Juan Cole is howling about a threat of legal action from the Middle East Media Research Institute (MEMRI), which objects to claims he made about its press monitoring operation—claims which, according to MEMRI’s president Yigal Carmon, are factually untrue. Cole claimed that MEMRI is funded “to the tune of $60 million a year” (an absurd figure), that MEMRI is biased (in the eye of the beholder), and that it is somehow linked to the Likud party (it isn’t). MEMRI now demands a retraction on all three points, and threatens Cole with possible legal action if he fails to do so.
When I read Cole’s posting, it reminded me of an earlier threat to sue—made by Juan Cole to Daniel Pipes and myself, after the Campus Watch website came online on September 18, 2002. I received a message from Cole on September 23, 2002, and it read as follows:
Subject: Cease and desist
Dear Mssrs. Pipes and Kramer:
It has come to my attention that your organization, Middle East Forum, is maintaining a Web site with “dossiers” on me. Further, that you have publicly called upon others to monitor my speech and actions on a constant basis and to provide to your internet Web site reports on me, which you intend to post.
As a result of your actions, I have been the victim of repetitive spam attacks, which a reasonable person could have foreseen.
I maintain that these actions may constitute a form of stalking, including cyberstalking, as defined under relevant Pennsylvania and Michigan state statutes. I believe they also may constitute conspiracy to encourage others to stalk, and may be actionable under those grounds as well.
If you do not immediately remove my name from your monitoring Web site, cease maintaining a “dossier” on me, and cease and desist from calling upon others to spy on me and repudiate your earlier calls to do so, I reserve the right to pursue all legal remedies, criminal and civil.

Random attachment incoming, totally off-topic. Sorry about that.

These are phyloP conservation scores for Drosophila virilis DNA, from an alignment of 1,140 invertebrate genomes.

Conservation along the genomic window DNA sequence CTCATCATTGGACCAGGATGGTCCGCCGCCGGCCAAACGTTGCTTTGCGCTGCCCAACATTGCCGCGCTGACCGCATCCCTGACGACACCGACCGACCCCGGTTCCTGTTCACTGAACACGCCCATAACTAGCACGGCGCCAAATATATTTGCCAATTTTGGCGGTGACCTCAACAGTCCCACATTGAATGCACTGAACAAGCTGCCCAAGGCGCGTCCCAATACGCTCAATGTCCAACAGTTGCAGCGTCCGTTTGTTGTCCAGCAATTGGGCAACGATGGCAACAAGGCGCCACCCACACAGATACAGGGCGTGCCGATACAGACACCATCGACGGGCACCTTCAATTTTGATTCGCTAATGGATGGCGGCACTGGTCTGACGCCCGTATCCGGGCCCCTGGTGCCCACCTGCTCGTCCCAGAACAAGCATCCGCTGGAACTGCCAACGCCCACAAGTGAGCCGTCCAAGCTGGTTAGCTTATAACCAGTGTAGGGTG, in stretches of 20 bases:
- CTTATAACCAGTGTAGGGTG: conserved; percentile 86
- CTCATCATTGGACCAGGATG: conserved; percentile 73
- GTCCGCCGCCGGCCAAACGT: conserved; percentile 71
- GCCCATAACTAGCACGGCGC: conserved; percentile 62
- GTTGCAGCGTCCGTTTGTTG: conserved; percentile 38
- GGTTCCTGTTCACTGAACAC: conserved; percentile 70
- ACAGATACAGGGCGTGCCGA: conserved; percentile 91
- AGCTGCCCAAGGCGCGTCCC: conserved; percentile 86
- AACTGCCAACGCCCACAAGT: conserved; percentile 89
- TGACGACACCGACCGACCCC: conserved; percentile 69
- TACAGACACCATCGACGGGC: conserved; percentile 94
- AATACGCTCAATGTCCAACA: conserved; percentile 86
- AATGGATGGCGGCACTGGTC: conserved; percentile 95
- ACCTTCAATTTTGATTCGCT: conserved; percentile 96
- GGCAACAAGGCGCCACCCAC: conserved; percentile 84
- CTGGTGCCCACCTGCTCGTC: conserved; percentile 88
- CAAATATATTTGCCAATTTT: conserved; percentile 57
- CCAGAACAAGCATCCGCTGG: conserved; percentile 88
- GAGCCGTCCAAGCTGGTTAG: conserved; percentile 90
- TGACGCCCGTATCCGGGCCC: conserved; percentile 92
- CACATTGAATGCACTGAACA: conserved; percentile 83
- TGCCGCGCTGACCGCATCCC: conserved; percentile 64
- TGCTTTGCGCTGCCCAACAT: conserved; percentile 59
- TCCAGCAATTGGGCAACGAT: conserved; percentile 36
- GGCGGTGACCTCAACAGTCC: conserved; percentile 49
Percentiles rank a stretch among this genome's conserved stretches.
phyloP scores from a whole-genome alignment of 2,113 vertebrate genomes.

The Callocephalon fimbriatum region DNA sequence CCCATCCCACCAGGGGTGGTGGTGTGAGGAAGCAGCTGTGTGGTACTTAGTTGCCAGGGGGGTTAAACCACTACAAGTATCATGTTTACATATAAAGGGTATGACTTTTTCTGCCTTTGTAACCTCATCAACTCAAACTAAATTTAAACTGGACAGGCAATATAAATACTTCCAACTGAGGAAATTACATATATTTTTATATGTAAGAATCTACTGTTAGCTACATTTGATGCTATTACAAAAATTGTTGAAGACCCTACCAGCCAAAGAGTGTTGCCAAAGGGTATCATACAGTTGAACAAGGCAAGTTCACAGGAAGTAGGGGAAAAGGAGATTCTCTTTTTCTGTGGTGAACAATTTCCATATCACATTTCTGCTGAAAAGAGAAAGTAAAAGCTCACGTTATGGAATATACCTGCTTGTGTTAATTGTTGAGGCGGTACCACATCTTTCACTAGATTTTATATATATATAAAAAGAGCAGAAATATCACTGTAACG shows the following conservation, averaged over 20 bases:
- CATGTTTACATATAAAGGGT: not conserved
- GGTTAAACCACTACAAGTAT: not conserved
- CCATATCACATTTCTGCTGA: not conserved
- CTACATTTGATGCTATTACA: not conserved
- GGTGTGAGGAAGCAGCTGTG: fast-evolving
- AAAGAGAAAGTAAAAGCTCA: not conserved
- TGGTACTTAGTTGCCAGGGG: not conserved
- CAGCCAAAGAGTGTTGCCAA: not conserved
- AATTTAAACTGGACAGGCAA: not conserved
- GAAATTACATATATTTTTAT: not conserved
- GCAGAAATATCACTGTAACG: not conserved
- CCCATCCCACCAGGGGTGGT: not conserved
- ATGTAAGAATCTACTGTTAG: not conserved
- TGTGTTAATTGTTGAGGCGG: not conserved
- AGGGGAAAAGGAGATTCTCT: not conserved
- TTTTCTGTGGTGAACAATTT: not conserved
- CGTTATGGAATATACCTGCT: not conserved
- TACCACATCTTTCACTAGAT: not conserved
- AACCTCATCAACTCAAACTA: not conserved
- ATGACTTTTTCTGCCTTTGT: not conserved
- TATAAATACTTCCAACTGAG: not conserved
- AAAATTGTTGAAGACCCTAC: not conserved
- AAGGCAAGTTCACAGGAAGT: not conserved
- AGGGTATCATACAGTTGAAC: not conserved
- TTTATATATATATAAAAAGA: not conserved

Department of History
I ignored this threat because I wasn’t a party to Campus Watch (another case of Cole jumping to conclusions). I know that Pipes ignored it as well, and he adduced other reasons when he made adjustments to the website on September 30.
What strikes me, in retrospect, is how quick Cole was to threaten legal action, when in fact Campus Watch did far less damage to him than he has done to MEMRI. Campus Watch simply listed Cole and put together a collection of links to his work. (The list looked like this; Cole’s “dossier” looked like this.) At that point, Campus Watch had made no specific assertions about his scholarship; nor had it said a word about his funding, his biases, or his party political affiliations. And Campus Watch, which did not post Cole’s e-mail, encouraged no one to bombard Cole with spam, something Cole may have prompted his thousands of readers to do to MEMRI, by publishing its e-mail address and urging them to write to it.
MEMRI’s president, Yigal Carmon, shouldn’t have threatened legal action—in part because it makes too much of Cole, who’s famously prone to fact-free tantrums, and whose weblog is an embarrassment of errors. But in the same measure, Juan Cole shouldn’t have threatened action two years ago against Daniel Pipes and myself. I don’t like the culture of litigation, where people deal with criticism by legal intimidation instead of arguments. Cole now piously writes that “threatening bloggers with lawsuits… violates the essential spirit of open discourse on the Web,” and he’s urged his readers to demand that MEMRI “respect the spirit of the free sharing of ideas that makes the internet possible.” But the sad truth is that Cole himself was the first to hurl the threat of a frivolous lawsuit against a website—and with far less justification.